For most components in a PC, you have to square the performance to see a significant performance difference, all else being held equal. Tasks that lag noticeably, and that are not dramatically improved by a simple doubling of disk performance, ( 3.5ms seek, 150MB sustained transfer ) are pretty rare. Video encoding, for instance. Certainly getting more common. But with a good video card and a cheap harddrive, you're getting pretty close if not exceeding maximum write speeds on the drive while doing a CUDA rip.

    I think that if Microsoft had released a little monitor that displayed the cumulative time spent blocked on [Disk|CPU|Graphics|Memory|Network] (a column in Task Manager, for instance. Hint, hint) back in Windows 95, spinning disks would be considered quaint anachronisms by now. Look at how much gamers spend on video cards, for almost no benefit.

    Minute 2 of the Samsung SSD advert: http://www.youtube.com/watch?v=96dWOEa4Djs is pretty interesting, if you haven't seen it yet.
  • The SAN argument (Score:5, Interesting)

    by symbolset (646467) * on Friday January 01, 2010 @03:04AM (#30612810) Journal

    The SAN argument is that your storage is so precious it must not be stranded. If you're paying $50K/TB with drives, controllers, FC switches, service, software, support, installation and all that jazz then that's absolutely true. If you're doing something like OpenFiler [openfiler.com] clusters on BackBlaze 90TB 5U Storage Pods [backblaze.com] for $90/TB and 720 TB/rack you have a different point of view. As for somebody showing up to replace a drive, I think I could ask Jimmy to put his jacket on and shuffle down to the server room to swap out a few failed drives every couple months - that's what hot and cold spares are for and he's just geeking on MyFace anyway. Low utilization? Use as much or as little as you like - at $90/TB we can afford to buy more. We can afford to overbuy our storage. We can afford to mirror our storage and back it up too. In practice the storage costs less than the meeting where we talk about where to put it or the guy that fills it. If you want to pay for the first tier OEM, it's available but costs 10x as much because first tier OEMs also sell SANs.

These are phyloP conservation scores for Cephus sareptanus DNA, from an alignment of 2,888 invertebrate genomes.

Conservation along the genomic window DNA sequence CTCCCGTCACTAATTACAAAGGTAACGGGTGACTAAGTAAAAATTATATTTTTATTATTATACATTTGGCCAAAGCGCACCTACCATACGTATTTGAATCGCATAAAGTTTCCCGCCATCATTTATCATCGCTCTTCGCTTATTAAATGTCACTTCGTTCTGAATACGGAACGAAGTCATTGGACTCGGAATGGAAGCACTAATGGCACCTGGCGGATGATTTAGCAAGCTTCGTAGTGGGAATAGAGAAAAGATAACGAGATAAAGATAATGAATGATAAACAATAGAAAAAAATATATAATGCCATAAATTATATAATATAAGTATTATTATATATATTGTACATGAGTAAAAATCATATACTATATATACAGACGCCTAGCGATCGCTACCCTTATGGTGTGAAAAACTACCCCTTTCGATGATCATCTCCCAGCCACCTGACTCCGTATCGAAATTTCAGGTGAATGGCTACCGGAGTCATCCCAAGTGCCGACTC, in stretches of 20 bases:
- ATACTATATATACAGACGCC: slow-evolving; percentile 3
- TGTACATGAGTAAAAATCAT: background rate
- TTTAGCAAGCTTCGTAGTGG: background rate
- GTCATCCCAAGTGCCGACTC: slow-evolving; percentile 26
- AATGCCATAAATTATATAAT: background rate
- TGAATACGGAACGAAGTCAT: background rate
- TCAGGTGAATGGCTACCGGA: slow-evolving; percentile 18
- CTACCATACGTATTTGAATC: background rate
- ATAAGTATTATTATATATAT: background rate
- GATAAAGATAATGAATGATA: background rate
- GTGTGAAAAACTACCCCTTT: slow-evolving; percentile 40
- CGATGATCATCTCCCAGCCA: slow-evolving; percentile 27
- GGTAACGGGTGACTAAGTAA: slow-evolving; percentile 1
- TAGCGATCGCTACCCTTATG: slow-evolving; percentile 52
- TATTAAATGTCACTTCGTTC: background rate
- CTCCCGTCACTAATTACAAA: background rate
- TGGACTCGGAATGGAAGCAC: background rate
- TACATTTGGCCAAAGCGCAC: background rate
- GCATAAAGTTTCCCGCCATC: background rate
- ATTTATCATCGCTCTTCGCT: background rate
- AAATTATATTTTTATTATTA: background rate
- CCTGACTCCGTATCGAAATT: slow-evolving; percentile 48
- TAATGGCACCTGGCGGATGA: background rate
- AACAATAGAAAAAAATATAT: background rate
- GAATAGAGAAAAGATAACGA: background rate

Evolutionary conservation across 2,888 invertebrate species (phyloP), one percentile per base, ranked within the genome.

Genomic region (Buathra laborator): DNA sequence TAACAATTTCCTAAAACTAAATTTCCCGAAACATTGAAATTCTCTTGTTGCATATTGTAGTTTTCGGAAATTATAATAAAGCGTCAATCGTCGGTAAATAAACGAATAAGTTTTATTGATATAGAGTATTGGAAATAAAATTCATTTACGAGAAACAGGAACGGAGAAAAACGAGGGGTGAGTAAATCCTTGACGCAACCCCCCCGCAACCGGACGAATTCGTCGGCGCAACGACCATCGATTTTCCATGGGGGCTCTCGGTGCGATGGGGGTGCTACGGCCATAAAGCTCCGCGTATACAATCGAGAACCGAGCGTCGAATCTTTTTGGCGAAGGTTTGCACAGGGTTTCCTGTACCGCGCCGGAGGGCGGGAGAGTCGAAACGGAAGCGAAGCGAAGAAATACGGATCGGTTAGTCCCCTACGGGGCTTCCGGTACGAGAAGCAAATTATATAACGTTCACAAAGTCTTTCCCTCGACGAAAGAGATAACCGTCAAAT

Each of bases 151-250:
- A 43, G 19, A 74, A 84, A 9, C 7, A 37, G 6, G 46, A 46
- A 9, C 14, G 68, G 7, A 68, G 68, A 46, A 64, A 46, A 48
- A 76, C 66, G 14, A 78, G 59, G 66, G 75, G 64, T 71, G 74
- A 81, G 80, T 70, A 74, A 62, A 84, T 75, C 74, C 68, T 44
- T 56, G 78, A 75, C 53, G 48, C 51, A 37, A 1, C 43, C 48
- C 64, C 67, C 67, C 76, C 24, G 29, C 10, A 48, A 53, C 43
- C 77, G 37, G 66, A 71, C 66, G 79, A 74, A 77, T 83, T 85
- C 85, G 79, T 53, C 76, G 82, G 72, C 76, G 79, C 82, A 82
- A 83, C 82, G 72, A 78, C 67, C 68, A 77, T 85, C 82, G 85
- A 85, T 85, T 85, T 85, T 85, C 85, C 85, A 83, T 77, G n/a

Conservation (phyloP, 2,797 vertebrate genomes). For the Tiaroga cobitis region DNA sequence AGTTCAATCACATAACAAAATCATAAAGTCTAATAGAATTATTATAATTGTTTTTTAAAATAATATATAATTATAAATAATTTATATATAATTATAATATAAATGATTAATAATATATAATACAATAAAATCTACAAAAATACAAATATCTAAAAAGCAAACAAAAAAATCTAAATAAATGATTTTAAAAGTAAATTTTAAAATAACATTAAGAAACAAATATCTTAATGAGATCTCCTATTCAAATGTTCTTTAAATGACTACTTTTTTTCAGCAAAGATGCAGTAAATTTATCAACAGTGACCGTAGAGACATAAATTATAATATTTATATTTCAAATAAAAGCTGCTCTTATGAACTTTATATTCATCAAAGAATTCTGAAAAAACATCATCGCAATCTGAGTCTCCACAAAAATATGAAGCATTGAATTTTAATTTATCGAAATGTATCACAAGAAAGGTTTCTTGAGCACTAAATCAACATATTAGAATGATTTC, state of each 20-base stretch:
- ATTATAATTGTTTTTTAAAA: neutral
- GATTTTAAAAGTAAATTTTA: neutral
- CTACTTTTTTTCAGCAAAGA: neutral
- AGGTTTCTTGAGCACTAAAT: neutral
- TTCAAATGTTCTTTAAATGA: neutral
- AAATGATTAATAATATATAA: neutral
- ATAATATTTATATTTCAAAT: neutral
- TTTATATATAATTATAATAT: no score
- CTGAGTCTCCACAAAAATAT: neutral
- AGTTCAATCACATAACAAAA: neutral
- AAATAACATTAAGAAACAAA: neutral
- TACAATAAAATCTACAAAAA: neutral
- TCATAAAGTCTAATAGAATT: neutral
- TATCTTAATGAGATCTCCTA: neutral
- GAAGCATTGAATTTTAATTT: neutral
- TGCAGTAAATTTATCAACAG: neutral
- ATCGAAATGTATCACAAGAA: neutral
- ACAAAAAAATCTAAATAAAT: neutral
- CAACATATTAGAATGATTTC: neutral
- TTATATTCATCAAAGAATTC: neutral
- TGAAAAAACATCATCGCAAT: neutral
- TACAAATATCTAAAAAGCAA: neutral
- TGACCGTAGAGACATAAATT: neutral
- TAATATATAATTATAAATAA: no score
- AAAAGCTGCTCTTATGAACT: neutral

Openfiler does CIFS/NFS and offers iSCSI shared storage for Oracle, Exchange and SAP. If you need support, they offer it. [openfiler.com] OpenFiler is nowhere near the only option for this. If you want to pay license fees you could also just run Windows Server clustered. There are BSD options and others as well. Solaris and Open Solaris are well spoken of, and ZFS is popular, though there are some tradeoffs there. Nexenta [wikipedia.org] is gaining ground. There's also Lustre [wikipedia.org], which HP uses in its large capacity filers. Since you're building your own solution you can use as much RAM for cache as you like - modern dual socket servers go up to 192GB per node but 48GB is the sweet spot.

    Now that we've moved redundancy into the software and performance into the local storage architecture, moving storage to the edge is exactly what we want to do: put it where you need it and if you need a copy for data mining then mirror it to the mining storage cluster. We still need some good dedicated fiber links to do multisite synchronous replication for HA, but that's true of SAN solutions also. We're about 20 years past when we should have ubiquitous metro fiber connections, and that's annoying. Right now without the metro fiber the best solution is to use application redundancy: putting a database cluster member server in the DR site with local shared storage.